Key Facts About Preparing for a Volcanic Eruption
You can do many things to protect yourself and your family from the dangers a volcanic eruption can cause. The best way to protect yourself and your family is to follow the advice of local officials. Local authorities will give you information on how to prepare for a volcanic eruption, and if necessary, on how to evacuate (leave the area) or take shelter where you are.
How to prepare
Be prepared either to shelter or to evacuate. Develop an evacuation plan and a sheltering plan for yourself, your family, and others in your household. Review the plans and make sure that everyone understands them. If you haven’t already done so, put together an emergency supply kitexternal icon. Supplies should include the following:
- Flashlight and extra batteries
- First aid kit and manual
- Emergency food and water
- Manual (nonelectric) can opener
- Essential medicines
- Sturdy shoes
- Respiratory (breathing) protection
- Eye protection (goggles)
- Battery-powered radio
Exposure to ash can harm your health, particularly the respiratory (breathing) tract. To protect yourself while you are outdoors or while you are cleaning up ash that has gotten indoors, use an N-95 disposable respirator (also known as an “air purifying respirator”). N-95 respirators can be purchased at businesses such as hardware stores. It is important to follow directions for proper use of this respirator. For more information, see NIOSH-Approved Disposable Particulate Respirators (Filtering Facepieces) . If you don’t have an N-95 respirator, you can protect yourself by using a nuisance dust mask as a last resort, but you should stay outdoors for only short periods while dust is falling. Nuisance dust masks can provide comfort and relief from exposure to relatively non-hazardous contaminants such as pollen, but they do not offer as much protection as an N-95 respirator. Cleanup or emergency workers may need a different type of breathing protection.
If you are told to evacuate
Follow authorities’ instructions if they tell you to leave the area. Though it may seem safe to stay at home and wait out an eruption, doing so could be very dangerous. Volcanoes spew hot, dangerous gases, ash, lava, and rock that are powerfully destructive.
Preparing to evacuate
- Tune in the radio or television for volcano updates.
- Listen for disaster sirens and warning signals.
- Review your emergency plan and gather your emergency supplies. Be sure to pack at least a 1-week supply of prescription medications.
- Prepare an emergency kit for your vehicle with food, flares, booster cables, maps, tools, a first aid kit, a fire extinguisher, sleeping bags, a flashlight, batteries, etc.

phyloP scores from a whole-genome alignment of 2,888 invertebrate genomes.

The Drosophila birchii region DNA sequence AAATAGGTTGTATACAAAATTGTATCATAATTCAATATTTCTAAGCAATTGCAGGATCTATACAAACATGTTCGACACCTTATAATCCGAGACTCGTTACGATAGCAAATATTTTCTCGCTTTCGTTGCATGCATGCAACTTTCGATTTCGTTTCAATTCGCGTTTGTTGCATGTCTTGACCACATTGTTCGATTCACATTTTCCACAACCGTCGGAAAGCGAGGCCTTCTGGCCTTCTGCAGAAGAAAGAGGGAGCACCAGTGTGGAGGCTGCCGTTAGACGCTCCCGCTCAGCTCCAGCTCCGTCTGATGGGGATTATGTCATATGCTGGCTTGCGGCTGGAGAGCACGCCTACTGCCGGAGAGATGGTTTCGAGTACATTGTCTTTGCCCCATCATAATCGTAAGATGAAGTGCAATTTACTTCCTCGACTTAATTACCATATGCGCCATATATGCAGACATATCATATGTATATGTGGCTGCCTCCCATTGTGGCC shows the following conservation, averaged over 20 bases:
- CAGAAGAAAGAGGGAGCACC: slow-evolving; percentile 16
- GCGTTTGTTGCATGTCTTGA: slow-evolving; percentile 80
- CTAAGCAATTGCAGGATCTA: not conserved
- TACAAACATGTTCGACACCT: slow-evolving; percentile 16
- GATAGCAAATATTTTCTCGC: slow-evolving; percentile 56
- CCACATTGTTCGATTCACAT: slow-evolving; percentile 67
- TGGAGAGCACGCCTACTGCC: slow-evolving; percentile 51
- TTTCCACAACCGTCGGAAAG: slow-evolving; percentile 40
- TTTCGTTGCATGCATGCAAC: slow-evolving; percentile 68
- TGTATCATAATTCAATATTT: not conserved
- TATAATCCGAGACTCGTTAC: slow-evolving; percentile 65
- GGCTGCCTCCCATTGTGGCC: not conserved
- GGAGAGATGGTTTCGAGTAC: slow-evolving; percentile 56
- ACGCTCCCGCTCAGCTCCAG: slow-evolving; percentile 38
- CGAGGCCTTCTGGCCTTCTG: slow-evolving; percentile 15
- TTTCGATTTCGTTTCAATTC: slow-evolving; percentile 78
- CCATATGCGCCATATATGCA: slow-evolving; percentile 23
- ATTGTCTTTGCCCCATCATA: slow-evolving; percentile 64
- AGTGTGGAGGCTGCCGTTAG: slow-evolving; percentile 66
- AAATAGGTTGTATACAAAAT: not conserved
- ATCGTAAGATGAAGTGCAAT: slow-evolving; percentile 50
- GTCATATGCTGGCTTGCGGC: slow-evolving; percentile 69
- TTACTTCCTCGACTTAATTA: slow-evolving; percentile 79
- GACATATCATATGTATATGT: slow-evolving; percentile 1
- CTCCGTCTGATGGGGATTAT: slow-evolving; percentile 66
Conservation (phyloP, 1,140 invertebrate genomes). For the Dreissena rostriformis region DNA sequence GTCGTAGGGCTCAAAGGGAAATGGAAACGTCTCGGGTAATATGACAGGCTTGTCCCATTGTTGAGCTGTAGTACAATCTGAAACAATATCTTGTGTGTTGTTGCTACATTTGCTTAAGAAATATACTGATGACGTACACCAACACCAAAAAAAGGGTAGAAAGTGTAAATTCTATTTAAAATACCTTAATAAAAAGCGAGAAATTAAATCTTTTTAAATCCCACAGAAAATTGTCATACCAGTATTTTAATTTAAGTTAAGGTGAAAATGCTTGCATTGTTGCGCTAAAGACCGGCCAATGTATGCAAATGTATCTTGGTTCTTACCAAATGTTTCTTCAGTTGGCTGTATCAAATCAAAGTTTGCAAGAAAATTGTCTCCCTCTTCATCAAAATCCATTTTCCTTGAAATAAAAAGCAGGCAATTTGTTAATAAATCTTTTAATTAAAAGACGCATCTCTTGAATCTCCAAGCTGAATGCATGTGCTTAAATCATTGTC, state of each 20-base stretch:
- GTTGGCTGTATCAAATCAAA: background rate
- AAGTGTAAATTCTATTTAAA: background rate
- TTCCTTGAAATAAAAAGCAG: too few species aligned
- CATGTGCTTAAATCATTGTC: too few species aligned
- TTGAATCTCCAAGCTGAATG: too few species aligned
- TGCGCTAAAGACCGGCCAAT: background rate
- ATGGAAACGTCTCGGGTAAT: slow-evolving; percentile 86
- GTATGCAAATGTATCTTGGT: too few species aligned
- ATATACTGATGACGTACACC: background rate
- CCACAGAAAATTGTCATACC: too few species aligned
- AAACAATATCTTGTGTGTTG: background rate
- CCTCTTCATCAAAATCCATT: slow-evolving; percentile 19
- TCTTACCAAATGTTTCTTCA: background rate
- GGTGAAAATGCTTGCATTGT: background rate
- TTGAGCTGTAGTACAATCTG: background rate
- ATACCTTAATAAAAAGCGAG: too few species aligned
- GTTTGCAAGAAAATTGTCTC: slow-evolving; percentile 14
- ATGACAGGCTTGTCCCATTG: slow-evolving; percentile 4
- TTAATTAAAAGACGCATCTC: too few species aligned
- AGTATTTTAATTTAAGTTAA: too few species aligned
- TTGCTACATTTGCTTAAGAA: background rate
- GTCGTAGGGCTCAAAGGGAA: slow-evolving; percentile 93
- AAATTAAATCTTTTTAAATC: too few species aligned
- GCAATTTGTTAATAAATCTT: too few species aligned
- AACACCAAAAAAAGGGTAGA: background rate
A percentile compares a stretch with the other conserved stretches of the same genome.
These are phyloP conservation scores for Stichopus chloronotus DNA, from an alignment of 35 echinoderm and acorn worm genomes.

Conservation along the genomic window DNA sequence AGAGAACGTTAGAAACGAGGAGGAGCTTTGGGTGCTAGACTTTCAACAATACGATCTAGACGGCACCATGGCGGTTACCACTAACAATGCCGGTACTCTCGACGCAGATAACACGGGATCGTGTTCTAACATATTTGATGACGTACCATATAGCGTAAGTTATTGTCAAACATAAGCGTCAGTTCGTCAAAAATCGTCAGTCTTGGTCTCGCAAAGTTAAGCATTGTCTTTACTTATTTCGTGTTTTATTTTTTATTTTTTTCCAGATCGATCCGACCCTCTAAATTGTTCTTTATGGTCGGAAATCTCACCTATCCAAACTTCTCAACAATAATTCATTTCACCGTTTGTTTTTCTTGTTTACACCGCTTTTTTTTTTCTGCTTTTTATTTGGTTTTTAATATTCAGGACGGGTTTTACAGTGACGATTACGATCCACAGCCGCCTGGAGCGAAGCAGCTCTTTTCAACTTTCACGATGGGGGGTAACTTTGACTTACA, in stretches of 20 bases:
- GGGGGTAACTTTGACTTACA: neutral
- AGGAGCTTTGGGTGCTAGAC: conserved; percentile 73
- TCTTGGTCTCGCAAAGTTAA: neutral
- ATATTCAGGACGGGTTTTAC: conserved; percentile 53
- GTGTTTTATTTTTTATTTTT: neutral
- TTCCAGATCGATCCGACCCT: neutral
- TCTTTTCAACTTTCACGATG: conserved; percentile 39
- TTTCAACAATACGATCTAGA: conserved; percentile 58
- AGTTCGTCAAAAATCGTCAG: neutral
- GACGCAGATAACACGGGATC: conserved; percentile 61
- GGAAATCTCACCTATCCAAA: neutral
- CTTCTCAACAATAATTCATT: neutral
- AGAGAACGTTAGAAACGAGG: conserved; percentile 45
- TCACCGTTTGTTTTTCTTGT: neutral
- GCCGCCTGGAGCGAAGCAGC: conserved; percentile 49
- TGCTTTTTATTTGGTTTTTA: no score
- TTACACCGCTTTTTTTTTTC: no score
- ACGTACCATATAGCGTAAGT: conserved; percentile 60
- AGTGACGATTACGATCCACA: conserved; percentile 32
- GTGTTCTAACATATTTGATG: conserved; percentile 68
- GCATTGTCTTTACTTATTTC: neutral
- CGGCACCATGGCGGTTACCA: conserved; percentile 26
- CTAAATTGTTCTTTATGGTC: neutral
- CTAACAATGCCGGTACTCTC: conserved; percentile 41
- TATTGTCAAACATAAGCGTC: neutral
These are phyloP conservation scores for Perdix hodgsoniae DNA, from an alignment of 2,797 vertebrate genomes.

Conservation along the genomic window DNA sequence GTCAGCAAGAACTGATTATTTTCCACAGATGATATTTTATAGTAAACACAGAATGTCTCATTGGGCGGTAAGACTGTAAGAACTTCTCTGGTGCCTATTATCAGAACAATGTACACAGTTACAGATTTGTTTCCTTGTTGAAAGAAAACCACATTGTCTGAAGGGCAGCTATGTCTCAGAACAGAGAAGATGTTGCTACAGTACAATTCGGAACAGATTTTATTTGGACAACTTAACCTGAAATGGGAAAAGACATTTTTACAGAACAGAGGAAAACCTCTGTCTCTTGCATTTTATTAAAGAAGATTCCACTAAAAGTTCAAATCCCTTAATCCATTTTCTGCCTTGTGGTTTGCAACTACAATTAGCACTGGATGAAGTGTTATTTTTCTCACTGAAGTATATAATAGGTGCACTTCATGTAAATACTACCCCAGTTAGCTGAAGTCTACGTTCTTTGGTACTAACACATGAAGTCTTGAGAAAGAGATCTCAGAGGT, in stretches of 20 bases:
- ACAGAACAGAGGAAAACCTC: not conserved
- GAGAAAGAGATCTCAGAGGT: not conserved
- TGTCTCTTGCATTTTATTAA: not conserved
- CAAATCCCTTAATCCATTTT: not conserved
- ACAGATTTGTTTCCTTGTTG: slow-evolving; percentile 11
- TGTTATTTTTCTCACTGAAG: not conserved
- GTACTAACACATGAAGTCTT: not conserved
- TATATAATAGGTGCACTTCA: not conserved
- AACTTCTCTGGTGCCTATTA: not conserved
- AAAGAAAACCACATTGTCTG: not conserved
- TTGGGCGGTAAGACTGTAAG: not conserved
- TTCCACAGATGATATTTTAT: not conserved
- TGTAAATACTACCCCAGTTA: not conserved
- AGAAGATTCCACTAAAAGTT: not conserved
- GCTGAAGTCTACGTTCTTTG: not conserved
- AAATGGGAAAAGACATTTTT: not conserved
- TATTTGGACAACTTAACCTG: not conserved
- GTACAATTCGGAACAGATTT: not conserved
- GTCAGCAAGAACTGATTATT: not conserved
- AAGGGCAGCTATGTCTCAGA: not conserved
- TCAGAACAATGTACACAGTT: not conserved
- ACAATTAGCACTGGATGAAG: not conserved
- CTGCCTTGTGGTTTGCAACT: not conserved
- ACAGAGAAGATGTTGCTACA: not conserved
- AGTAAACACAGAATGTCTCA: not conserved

- Fill your vehicle’s gas tank.
- If no vehicle is available, make arrangements with friends or family for transportation, or follow authorities’ instructions on where to obtain transportation.
- Place vehicles under cover, if at all possible.
- Put livestock in an enclosed area. Plan ahead to take pets with you, but be aware that many emergency shelters cannot accept animals.
- Fill your clean water containers.
- Fill sinks and bathtubs with water as an extra supply for washing.
- Adjust the thermostat on refrigerators and freezers to the coolest possible temperature. If the power goes out, food will stay cooler longer.
As you evacuate
- Take only essential items with you, including at least a 1-week supply of prescription medications.
- If you have time, turn off the gas, electricity, and water.
- Disconnect appliances to reduce the likelihood of electrical shock when power is restored.
- Make sure your automobile’s emergency kit is ready.
- Follow designated evacuation routes—others may be blocked—and expect heavy traffic and delays.
If you are told to take shelter where you are
- Keep listening to your radio or television until you are told all is safe or you are told to evacuate. Local authorities may evacuate specific areas at greatest risk in your community.
- Close and lock all windows and outside doors.
- Turn off all heating and air conditioning systems and fans.
- Close the fireplace damper.
- Organize your emergency supplies and make sure household members know where the supplies are.
- Make sure the radio is working.
- Go to an interior room without windows that is above ground level.
- Bring your pets with you, and be sure to bring additional food and water supplies for them.
- It is ideal to have a hard-wired (non-portable) telephone in the room you select. Call your emergency contact—a friend or family member who does not live near the volcano—and have the phone available if you need to report a life-threatening condition. Remember that telephone equipment may be overwhelmed or damaged during an emergency.
For more information on volcanoes and health, see the following sources:
- American Red Cross
- Federal Emergency Management Agency
- Hawaii Emergency Management Agency
- U.S. Geological Survey
- Washington State Department of Health
- Volcanoesexternal icon (also available in Spanishpdf iconexternal icon [PDF – 35 KB])